So far, there has never been a peaceful transfer of power, further jarring already weary investors. That was supposed to change last year, with Joseph Kabila stepping aside after his second and final term as president and the people voting to choose a successor. Instead, Kabilas government isactively stalling electionslikely in order to preserve a corrupt economic system that directly benefits his associates and family members. The corruption scale is off the charts. Between 2013 and 2015 alone,Global Witnessfound that mining revenues of up to $1.3 billiontwice what the DRC spends on health and education yearlydidnt make it to the treasury.

This goes far beyond the political realm. By trampling on the constitution to stay in power, Kabila undermines the states legitimacy and economic stability. There aregrowing calls for resistancefrom the opposition, as the threat of civil unrest increases. A paralyzed political process also aggravates bureaucratic mismanagement.Related: The U.S. Shale Play To Watch In 2018

There have beenno environmental impact studiesconducted for Inga 3, for example, despite this being an ironclad precondition for any outside financial backer. The DRC is dependent on the World Bank and other Western and Chinese investment vehicles to finance major projects, making the idea of proceeding without environmental assessments an obvious non-starter. Obvious, at least, to everyone outside Kabilas government.

The standoff is also hardening the stance of the political opposition. Chief among them is Mose Katumbi, the governor of the resource-rich Katanga Provincefrom 2007-2015. Katumbi is effectively president in waiting and has experience working with mining companies and dealing with the regions infrastructural challenges. No wonder he is topping opinion polls to replace Kabila by a wide margin, which is almost certainly why he was sentenced in absentia to36 months imprisonmenton trumped up charges.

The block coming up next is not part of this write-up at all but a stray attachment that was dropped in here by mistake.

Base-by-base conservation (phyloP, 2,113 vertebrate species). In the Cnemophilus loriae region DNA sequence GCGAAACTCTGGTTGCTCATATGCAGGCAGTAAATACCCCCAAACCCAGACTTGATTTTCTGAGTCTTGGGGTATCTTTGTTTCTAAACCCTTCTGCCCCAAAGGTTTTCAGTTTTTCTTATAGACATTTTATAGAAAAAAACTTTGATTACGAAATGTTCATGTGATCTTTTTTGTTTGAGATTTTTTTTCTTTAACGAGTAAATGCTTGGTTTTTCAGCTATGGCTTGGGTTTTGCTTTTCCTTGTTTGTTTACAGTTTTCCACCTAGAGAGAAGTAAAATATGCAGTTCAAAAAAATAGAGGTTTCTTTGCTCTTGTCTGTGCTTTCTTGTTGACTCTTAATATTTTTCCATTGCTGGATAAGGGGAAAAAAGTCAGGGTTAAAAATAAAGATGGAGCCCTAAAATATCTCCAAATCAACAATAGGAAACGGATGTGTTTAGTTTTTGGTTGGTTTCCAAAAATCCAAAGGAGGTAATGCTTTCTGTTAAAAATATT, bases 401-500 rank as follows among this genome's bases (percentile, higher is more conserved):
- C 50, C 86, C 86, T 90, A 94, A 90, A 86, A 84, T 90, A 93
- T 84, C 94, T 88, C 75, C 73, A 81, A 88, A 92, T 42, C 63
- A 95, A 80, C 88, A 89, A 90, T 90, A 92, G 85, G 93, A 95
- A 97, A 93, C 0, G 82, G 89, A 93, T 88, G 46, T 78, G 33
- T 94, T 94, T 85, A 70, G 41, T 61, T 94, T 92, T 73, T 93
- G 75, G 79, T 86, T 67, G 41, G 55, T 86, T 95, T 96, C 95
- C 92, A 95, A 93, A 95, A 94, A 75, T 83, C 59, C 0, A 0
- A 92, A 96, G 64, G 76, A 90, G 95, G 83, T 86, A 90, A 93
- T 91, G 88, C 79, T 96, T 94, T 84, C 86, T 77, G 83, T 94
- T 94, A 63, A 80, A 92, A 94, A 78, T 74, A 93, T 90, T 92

From his self-imposed exile in Europe, Katumbi seems to be sounding the right notes. As he toldAfrican Arguments, Id fight corruption. Create jobs. We need to have a strong economy. How? First, you need energy. I would call the private sector and all partners to help us and use money you have locally to improve energy. Unlike Kabila, hes also shown an ability to respect term limits: herelinquished powerafter serving two terms as governor.

If and when Kabila is replaced, a significant amount of damage will need to be undone. Despite its massive untapped resources, the DRC already had a poor reputation as a place to invest and do business, and outside capital is becoming even more wary as the crisis drags on. The global cobalt industry is starting to turn its back on the country and looking to smaller (but safer) sources in Canada and Russia, based entirely onpolitical risk. The mining sector could be a key partner in expanding energy accessbut if the fragile security situation continues to break down amid the presidential impasse, they will most likely vote with their feet and leave.

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Richard is a former commodities analyst currently working as a freelance consultant involved in the development of copper mines.